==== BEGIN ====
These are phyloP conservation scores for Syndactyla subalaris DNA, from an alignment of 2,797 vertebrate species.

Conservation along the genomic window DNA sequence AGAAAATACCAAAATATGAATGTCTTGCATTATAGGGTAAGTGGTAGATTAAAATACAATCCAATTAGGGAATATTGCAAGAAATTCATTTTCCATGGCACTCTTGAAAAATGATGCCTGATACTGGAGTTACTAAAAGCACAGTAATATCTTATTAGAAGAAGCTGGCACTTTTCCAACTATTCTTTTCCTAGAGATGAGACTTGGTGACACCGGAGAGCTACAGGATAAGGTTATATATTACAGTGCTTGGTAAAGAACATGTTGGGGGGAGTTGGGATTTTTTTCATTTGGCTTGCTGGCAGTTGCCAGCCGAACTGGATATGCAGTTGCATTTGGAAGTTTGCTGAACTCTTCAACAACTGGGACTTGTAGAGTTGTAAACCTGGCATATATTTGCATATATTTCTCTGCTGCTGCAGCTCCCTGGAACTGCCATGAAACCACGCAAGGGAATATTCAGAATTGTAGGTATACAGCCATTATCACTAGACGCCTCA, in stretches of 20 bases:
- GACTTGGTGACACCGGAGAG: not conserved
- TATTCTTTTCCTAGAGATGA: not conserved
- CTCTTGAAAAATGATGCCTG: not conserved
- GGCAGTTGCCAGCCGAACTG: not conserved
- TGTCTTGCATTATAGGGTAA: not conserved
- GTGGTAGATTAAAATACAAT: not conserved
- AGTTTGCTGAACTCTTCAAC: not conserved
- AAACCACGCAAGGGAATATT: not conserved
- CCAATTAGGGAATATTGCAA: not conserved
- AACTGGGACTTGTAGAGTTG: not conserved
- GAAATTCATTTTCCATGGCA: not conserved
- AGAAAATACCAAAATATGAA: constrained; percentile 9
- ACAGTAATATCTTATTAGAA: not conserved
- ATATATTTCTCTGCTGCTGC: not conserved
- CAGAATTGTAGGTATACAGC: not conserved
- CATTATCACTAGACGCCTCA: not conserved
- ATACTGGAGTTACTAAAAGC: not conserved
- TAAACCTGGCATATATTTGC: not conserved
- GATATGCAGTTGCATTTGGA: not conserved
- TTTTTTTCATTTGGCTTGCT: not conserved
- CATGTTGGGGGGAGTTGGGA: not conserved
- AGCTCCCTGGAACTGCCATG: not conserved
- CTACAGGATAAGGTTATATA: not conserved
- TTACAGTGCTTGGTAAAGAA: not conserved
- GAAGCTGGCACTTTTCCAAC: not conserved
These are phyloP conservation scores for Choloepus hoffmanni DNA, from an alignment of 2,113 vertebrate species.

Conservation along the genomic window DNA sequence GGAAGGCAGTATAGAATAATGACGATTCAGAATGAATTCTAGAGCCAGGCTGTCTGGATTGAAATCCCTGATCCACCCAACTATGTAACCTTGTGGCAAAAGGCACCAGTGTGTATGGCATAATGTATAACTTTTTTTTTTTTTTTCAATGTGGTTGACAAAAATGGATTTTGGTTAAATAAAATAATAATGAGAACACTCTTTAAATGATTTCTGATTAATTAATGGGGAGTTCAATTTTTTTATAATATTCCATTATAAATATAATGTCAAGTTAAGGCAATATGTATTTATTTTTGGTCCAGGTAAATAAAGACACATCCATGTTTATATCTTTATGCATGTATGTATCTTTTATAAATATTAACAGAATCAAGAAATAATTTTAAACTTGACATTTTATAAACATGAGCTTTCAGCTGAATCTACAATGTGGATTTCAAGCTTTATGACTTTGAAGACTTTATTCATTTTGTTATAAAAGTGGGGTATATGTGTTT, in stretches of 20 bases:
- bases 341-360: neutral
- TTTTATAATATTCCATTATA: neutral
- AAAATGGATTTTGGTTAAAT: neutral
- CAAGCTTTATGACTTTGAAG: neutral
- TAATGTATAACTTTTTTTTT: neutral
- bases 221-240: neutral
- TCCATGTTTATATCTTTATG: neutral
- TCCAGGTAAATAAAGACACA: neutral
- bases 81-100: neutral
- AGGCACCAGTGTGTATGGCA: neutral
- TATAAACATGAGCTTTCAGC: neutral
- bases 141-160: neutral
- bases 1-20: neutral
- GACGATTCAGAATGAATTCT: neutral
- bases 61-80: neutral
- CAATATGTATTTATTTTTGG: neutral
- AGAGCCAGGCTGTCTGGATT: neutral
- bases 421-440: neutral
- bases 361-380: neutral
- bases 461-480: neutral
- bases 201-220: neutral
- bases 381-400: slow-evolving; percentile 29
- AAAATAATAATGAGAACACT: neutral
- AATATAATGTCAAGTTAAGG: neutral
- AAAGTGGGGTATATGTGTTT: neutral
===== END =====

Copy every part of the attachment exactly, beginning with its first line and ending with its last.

These are phyloP conservation scores for Syndactyla subalaris DNA, from an alignment of 2,797 vertebrate species.

Conservation along the genomic window DNA sequence AGAAAATACCAAAATATGAATGTCTTGCATTATAGGGTAAGTGGTAGATTAAAATACAATCCAATTAGGGAATATTGCAAGAAATTCATTTTCCATGGCACTCTTGAAAAATGATGCCTGATACTGGAGTTACTAAAAGCACAGTAATATCTTATTAGAAGAAGCTGGCACTTTTCCAACTATTCTTTTCCTAGAGATGAGACTTGGTGACACCGGAGAGCTACAGGATAAGGTTATATATTACAGTGCTTGGTAAAGAACATGTTGGGGGGAGTTGGGATTTTTTTCATTTGGCTTGCTGGCAGTTGCCAGCCGAACTGGATATGCAGTTGCATTTGGAAGTTTGCTGAACTCTTCAACAACTGGGACTTGTAGAGTTGTAAACCTGGCATATATTTGCATATATTTCTCTGCTGCTGCAGCTCCCTGGAACTGCCATGAAACCACGCAAGGGAATATTCAGAATTGTAGGTATACAGCCATTATCACTAGACGCCTCA, in stretches of 20 bases:
- GACTTGGTGACACCGGAGAG: not conserved
- TATTCTTTTCCTAGAGATGA: not conserved
- CTCTTGAAAAATGATGCCTG: not conserved
- GGCAGTTGCCAGCCGAACTG: not conserved
- TGTCTTGCATTATAGGGTAA: not conserved
- GTGGTAGATTAAAATACAAT: not conserved
- AGTTTGCTGAACTCTTCAAC: not conserved
- AAACCACGCAAGGGAATATT: not conserved
- CCAATTAGGGAATATTGCAA: not conserved
- AACTGGGACTTGTAGAGTTG: not conserved
- GAAATTCATTTTCCATGGCA: not conserved
- AGAAAATACCAAAATATGAA: constrained; percentile 9
- ACAGTAATATCTTATTAGAA: not conserved
- ATATATTTCTCTGCTGCTGC: not conserved
- CAGAATTGTAGGTATACAGC: not conserved
- CATTATCACTAGACGCCTCA: not conserved
- ATACTGGAGTTACTAAAAGC: not conserved
- TAAACCTGGCATATATTTGC: not conserved
- GATATGCAGTTGCATTTGGA: not conserved
- TTTTTTTCATTTGGCTTGCT: not conserved
- CATGTTGGGGGGAGTTGGGA: not conserved
- AGCTCCCTGGAACTGCCATG: not conserved
- CTACAGGATAAGGTTATATA: not conserved
- TTACAGTGCTTGGTAAAGAA: not conserved
- GAAGCTGGCACTTTTCCAAC: not conserved
These are phyloP conservation scores for Choloepus hoffmanni DNA, from an alignment of 2,113 vertebrate species.

Conservation along the genomic window DNA sequence GGAAGGCAGTATAGAATAATGACGATTCAGAATGAATTCTAGAGCCAGGCTGTCTGGATTGAAATCCCTGATCCACCCAACTATGTAACCTTGTGGCAAAAGGCACCAGTGTGTATGGCATAATGTATAACTTTTTTTTTTTTTTTCAATGTGGTTGACAAAAATGGATTTTGGTTAAATAAAATAATAATGAGAACACTCTTTAAATGATTTCTGATTAATTAATGGGGAGTTCAATTTTTTTATAATATTCCATTATAAATATAATGTCAAGTTAAGGCAATATGTATTTATTTTTGGTCCAGGTAAATAAAGACACATCCATGTTTATATCTTTATGCATGTATGTATCTTTTATAAATATTAACAGAATCAAGAAATAATTTTAAACTTGACATTTTATAAACATGAGCTTTCAGCTGAATCTACAATGTGGATTTCAAGCTTTATGACTTTGAAGACTTTATTCATTTTGTTATAAAAGTGGGGTATATGTGTTT, in stretches of 20 bases:
- bases 341-360: neutral
- TTTTATAATATTCCATTATA: neutral
- AAAATGGATTTTGGTTAAAT: neutral
- CAAGCTTTATGACTTTGAAG: neutral
- TAATGTATAACTTTTTTTTT: neutral
- bases 221-240: neutral
- TCCATGTTTATATCTTTATG: neutral
- TCCAGGTAAATAAAGACACA: neutral
- bases 81-100: neutral
- AGGCACCAGTGTGTATGGCA: neutral
- TATAAACATGAGCTTTCAGC: neutral
- bases 141-160: neutral
- bases 1-20: neutral
- GACGATTCAGAATGAATTCT: neutral
- bases 61-80: neutral
- CAATATGTATTTATTTTTGG: neutral
- AGAGCCAGGCTGTCTGGATT: neutral
- bases 421-440: neutral
- bases 361-380: neutral
- bases 461-480: neutral
- bases 201-220: neutral
- bases 381-400: slow-evolving; percentile 29
- AAAATAATAATGAGAACACT: neutral
- AATATAATGTCAAGTTAAGG: neutral
- AAAGTGGGGTATATGTGTTT: neutral